Internet of Things (Nissan LEAF) – Be Afraid, Be Sore Afraid

Controlling vehicle features of Nissan LEAFs across the globe via vulnerable APIs

From the post:

Last month I was over in Norway doing training for ProgramUtvikling, the good folks who run the NDC conferences I’ve become so attached to. I was running my usual “Hack Yourself First” workshop which is targeted at software developers who’d like to get up to speed on the things they should be doing to protect their apps against today’s online threats. Across the two days of training, I cover 16 separate discrete modules ranging from SQL injection to password cracking to enumeration risks, basically all the highest priority security bits modern developers need to be thinking about. I also cover how to inspect, intercept and control API requests between rich client apps such as those you find on a modern smart phone and the services running on the back end server. And that’s where things got interesting.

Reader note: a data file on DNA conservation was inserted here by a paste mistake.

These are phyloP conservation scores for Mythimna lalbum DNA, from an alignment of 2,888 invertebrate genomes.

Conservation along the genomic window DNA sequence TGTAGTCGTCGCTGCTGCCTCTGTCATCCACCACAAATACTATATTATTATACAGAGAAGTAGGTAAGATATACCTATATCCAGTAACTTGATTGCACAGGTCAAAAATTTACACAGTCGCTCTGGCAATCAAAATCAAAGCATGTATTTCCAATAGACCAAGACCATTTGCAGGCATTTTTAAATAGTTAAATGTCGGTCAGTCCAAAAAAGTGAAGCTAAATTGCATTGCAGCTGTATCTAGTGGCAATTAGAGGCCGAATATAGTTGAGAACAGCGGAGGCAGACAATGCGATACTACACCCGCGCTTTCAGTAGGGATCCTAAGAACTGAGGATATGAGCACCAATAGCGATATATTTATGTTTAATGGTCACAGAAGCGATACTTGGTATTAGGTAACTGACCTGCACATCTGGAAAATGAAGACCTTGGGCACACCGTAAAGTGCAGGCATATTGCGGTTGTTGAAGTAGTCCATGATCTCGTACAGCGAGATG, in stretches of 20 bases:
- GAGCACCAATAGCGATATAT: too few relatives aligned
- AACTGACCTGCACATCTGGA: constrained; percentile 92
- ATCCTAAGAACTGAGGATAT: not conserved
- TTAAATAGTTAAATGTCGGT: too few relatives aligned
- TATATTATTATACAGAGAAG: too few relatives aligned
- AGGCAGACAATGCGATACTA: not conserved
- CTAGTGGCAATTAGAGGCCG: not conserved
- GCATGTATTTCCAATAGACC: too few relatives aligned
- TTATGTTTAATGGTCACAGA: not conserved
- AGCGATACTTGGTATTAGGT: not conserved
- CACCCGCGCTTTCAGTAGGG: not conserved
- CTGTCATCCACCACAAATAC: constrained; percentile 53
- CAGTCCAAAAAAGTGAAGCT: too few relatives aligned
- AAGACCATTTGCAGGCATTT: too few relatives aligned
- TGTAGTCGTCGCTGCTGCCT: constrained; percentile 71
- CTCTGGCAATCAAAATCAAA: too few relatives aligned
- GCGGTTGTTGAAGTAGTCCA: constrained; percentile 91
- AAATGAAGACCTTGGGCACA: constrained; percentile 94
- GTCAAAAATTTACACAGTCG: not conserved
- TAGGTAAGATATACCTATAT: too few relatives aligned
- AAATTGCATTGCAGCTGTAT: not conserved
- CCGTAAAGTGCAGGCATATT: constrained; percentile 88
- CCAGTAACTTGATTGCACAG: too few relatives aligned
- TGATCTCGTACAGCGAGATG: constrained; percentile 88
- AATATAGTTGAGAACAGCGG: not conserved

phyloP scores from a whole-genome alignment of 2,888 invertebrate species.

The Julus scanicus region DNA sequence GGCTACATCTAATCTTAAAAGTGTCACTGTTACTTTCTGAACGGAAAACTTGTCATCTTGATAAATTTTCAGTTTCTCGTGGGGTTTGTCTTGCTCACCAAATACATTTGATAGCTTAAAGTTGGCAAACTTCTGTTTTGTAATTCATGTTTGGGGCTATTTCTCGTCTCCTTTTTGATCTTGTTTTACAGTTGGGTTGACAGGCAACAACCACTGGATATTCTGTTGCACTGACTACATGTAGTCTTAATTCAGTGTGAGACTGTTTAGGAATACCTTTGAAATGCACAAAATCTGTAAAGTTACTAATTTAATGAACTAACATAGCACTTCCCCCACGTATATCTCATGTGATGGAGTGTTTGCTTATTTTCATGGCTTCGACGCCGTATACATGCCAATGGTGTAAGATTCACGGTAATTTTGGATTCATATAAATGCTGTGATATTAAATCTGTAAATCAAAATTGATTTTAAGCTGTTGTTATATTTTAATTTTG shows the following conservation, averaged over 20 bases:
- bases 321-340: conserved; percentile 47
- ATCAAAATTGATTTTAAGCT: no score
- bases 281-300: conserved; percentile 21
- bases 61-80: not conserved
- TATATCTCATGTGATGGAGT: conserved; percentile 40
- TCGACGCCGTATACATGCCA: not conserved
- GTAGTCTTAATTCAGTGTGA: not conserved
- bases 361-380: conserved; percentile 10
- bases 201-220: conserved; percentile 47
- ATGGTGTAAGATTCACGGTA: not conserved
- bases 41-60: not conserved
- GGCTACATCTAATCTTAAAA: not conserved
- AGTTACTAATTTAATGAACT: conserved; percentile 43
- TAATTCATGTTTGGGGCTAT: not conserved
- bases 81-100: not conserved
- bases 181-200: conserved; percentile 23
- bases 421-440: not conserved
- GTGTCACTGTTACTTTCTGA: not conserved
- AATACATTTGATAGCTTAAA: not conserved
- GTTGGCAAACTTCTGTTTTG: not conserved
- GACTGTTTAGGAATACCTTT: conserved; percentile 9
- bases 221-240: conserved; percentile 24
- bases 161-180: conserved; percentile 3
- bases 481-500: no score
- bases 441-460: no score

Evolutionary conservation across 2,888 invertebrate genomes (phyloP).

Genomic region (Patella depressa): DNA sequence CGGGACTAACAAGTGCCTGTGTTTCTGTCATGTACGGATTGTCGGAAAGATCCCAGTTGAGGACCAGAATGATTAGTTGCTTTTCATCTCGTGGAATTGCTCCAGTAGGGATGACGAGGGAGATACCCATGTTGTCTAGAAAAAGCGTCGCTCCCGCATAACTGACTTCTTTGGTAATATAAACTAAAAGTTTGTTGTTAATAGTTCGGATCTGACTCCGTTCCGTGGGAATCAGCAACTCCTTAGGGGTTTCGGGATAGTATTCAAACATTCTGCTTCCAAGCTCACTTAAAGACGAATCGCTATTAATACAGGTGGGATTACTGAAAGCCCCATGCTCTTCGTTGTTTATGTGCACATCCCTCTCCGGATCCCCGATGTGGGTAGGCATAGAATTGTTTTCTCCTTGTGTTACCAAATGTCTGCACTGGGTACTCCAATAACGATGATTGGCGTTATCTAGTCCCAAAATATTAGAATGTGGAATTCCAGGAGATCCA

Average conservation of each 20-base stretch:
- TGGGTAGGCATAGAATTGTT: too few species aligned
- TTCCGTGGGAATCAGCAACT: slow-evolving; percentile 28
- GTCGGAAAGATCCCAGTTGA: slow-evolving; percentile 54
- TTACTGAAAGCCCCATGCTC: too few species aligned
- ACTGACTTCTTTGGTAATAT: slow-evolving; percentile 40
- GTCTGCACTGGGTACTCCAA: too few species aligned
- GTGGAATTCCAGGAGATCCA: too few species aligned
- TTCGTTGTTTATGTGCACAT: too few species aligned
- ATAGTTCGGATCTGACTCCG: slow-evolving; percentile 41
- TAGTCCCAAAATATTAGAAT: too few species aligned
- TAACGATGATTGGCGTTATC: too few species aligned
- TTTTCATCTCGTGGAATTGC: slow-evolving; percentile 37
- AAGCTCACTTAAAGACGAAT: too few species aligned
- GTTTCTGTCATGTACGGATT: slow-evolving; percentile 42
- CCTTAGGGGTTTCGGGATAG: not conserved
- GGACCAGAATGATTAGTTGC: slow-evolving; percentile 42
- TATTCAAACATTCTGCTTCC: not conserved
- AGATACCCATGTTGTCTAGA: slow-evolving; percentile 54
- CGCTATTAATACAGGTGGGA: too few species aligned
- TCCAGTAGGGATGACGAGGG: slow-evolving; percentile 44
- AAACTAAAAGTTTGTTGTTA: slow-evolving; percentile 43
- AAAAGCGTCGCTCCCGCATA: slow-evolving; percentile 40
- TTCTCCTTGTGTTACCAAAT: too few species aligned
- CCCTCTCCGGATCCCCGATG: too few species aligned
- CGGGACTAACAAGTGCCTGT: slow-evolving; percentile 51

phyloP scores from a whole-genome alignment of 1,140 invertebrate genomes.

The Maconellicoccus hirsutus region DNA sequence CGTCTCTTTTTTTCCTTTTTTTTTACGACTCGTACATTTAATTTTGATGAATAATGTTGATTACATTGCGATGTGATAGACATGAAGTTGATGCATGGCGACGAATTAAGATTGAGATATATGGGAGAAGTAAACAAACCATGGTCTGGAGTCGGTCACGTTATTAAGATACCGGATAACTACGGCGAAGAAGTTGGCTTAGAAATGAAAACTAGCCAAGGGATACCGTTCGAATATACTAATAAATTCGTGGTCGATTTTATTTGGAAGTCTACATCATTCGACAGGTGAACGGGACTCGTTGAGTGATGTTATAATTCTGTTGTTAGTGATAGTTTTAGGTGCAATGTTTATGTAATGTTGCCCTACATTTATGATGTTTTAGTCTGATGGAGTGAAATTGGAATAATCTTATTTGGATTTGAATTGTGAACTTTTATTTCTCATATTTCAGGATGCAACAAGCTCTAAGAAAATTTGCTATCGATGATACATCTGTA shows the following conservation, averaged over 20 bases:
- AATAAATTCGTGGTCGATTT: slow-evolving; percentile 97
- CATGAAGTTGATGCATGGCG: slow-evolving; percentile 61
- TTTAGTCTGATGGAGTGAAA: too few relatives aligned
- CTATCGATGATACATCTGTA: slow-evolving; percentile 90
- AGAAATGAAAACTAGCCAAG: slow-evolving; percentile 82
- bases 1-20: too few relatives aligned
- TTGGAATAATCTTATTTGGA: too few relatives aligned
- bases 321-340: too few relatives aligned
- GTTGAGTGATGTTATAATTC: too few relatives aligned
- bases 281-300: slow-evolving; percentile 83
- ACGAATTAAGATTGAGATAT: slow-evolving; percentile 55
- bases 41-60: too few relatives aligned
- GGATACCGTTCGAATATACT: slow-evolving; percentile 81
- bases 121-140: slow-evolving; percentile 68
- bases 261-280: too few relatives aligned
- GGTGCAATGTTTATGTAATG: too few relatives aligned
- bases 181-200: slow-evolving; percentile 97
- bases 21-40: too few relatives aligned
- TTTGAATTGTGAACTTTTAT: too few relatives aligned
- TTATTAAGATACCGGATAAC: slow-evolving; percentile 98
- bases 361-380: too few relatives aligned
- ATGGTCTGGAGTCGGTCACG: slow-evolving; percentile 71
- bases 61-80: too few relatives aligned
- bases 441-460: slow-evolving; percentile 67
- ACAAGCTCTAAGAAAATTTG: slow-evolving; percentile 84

One of the guys was a bit inspired by what we’d done and just happened to own one of these – the world’s best-selling electric car, a Nissan LEAF:

Nissan-Leaf2

What the workshop attendee ultimately discovered was that not only could he connect to his LEAF over the internet and control features independently of how Nissan had designed the app, he could control other people’s LEAFs. I subsequently discovered that friend and fellow security researcher Scott Helme also has a LEAF so we recorded the following video to demonstrate the problem. I’m putting this up front here to clearly put into context what this risk enables someone to do then I’ll delve into the details over the remainder of the post:

Troy Hunt, located in Australia, controls a Nissan LEAF located in Norther England via a web browser.

Heater on/off, driving (trip) history), nothing more serious but worldwide accessibility via a VIN number is an odd design decision.

You won’t be able to try this on as Nissan is reported to have taken the service offline as of 25 February 2016.

Don’t be too disappointed. Bad design and implementation decisions are repeated over and over again. Perhaps you will find the next one first.

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